Scott Co. prosecutor says school official will resign

Thursday, August 17, 2006

At issue was whether the board member met the state's residency requirement.

Scott County Central school board member Eric Kesler will step down by Friday amid evidence that he didn't meet the state's residency requirement, Scott County Prosecuting Attorney Paul Boyd said Wednesday.

In a faxed, one-sentence statement to the Southeast Missourian, Boyd said he expects Kesler's resignation by the end of business Friday. Boyd also wrote that he would have "no further comment" on the matter.

Boyd's announcement came in response to an initial investigation by the Missouri attorney general's office into the residency issue.

"He has assured us he is going to handle it," John Fougere, a spokesman for Attorney General Jay Nixon, said Wednesday morning, more than six hours before Boyd's announcement.

The issue of Kesler's residency initially was raised in a Southeast Missourian article in June. In July, the Missouri attorney general's office received a written complaint and assigned the case to an investigator.

Kesler's resignation would clear the way for the school board to appoint someone to fill the vacancy until the next school board election, according to state law. At the next election, voters would elect a candidate to fill the remainder of the unexpired term.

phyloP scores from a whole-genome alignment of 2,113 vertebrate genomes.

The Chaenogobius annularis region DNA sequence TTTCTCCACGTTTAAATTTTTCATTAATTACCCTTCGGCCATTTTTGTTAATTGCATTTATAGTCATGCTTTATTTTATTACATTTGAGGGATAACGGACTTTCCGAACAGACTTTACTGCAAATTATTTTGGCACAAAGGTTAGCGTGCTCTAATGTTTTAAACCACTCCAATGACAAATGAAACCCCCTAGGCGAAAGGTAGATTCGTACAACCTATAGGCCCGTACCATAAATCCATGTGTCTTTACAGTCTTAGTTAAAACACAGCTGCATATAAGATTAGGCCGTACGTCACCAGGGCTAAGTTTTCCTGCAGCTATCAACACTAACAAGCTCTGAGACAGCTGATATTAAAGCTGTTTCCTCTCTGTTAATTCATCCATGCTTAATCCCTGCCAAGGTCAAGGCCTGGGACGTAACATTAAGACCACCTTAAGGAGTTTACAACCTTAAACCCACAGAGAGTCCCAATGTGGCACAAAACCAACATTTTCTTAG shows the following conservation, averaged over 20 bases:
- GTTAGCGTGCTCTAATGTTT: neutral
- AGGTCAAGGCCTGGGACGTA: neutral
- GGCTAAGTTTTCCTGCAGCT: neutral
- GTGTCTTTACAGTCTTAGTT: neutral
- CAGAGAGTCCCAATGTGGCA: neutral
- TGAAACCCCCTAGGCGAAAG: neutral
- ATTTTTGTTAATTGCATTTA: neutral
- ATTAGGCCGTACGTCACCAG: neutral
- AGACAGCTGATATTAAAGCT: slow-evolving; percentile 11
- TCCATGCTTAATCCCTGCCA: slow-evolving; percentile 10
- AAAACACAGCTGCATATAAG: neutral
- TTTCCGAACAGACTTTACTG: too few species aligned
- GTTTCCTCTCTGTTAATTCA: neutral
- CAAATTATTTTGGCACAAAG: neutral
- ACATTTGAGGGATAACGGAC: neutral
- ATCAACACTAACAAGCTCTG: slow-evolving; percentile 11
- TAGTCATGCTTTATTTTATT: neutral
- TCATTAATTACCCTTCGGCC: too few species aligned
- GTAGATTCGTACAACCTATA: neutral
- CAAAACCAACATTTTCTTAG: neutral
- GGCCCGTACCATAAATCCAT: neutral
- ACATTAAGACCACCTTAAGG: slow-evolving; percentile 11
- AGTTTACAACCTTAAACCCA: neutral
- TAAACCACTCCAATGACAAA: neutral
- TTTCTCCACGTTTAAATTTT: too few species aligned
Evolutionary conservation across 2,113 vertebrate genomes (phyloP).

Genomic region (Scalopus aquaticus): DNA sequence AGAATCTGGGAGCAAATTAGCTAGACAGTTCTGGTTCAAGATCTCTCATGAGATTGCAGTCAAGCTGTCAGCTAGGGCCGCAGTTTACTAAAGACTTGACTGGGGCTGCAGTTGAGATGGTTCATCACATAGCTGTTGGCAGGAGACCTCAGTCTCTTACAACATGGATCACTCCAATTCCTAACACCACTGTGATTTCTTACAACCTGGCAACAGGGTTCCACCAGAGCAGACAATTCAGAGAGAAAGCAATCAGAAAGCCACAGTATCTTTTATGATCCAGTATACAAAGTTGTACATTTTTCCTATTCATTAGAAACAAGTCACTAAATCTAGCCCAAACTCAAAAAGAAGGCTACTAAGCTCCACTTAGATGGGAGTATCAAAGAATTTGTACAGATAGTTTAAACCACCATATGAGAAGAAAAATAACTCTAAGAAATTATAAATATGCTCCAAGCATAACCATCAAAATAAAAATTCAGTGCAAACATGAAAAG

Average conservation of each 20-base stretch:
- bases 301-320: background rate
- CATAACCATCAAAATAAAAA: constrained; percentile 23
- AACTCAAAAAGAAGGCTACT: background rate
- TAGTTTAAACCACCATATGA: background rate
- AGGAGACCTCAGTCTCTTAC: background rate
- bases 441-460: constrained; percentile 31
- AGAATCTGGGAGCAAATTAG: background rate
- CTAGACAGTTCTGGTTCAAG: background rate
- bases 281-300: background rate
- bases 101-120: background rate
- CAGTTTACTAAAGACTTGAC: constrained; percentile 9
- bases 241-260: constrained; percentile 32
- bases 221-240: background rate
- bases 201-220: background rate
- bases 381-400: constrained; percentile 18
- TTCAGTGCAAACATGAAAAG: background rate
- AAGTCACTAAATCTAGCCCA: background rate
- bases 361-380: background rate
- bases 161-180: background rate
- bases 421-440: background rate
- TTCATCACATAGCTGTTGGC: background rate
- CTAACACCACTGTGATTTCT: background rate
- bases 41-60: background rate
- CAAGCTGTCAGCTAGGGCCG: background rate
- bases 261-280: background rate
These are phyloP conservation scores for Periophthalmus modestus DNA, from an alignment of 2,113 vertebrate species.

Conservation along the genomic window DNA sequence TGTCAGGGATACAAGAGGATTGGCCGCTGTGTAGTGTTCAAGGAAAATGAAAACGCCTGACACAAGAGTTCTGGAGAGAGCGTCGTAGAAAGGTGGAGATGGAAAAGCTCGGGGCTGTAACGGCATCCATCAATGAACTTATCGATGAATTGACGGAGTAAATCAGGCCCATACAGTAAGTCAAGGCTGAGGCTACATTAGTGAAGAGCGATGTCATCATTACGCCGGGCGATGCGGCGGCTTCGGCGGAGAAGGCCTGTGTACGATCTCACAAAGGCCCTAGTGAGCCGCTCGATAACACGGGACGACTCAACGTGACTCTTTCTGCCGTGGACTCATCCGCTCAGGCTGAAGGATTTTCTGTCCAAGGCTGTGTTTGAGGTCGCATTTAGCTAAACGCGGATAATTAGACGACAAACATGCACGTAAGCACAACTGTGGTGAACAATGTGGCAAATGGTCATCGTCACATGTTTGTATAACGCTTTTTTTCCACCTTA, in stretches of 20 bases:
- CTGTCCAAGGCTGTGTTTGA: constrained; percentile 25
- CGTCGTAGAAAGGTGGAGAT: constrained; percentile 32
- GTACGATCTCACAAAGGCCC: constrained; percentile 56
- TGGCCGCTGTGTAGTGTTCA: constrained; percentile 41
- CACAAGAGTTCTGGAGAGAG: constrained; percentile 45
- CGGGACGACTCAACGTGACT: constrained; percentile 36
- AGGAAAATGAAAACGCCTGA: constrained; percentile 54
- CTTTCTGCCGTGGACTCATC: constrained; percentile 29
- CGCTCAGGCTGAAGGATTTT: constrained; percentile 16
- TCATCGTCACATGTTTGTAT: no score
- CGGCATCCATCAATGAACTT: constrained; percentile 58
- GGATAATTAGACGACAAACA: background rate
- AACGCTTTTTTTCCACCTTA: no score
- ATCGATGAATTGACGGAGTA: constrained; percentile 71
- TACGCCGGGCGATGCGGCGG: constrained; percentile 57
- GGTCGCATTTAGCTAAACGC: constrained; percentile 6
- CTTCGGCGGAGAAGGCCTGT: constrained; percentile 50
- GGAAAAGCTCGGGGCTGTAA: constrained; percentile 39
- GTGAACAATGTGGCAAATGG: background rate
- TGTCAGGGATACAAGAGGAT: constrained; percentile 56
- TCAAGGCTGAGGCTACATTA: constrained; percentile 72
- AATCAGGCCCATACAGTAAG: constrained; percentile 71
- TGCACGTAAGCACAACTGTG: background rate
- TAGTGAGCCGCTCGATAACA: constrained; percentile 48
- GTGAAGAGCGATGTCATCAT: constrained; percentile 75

Before the appointment can be made, the board must publish a notice in the newspaper advertising the vacancy and stating that interested people must file an application with the secretary of the board of education.

The appointment must be made and voted on in open session, according to the Missouri School Boards' Association.

Under state law, the attorney general's office or the local prosecutor can investigate and decide whether to go to court to disqualify an individual from serving on a local school board.

Kesler, a Scott County farmer, was elected to the school board in April.

School officials said the residency issue surfaced before that election but was never resolved. Superintendent Joby Holland said in June that he stopped looking into the matter after the school district's lawyer told him that he had no legal responsibility to determine whether a school board candidate or member met the state's residency requirement.

Since that public comment, Holland has been silent on the issue. He hasn't returned repeated telephone calls to his office and home.

Neither has Kesler, who has remained publicly silent on the issue.

State law requires school board members to reside within the boundaries of their school district.

County tax records for 2005 show that Kesler paid his real estate taxes to the neighboring Oran School District but personal property taxes on his vehicles to the Scott County Central School District.

An anonymous letter to the Southeast Missourian claimed Kesler's home is in the Oran School District but less than a mile from the Scott County Central boundary.

A telephone directory lists Kesler and his wife, Kim, as living at 728 Scott County Highway 447. Their mailing address has an Oran ZIP code.

335-6611, extension 123

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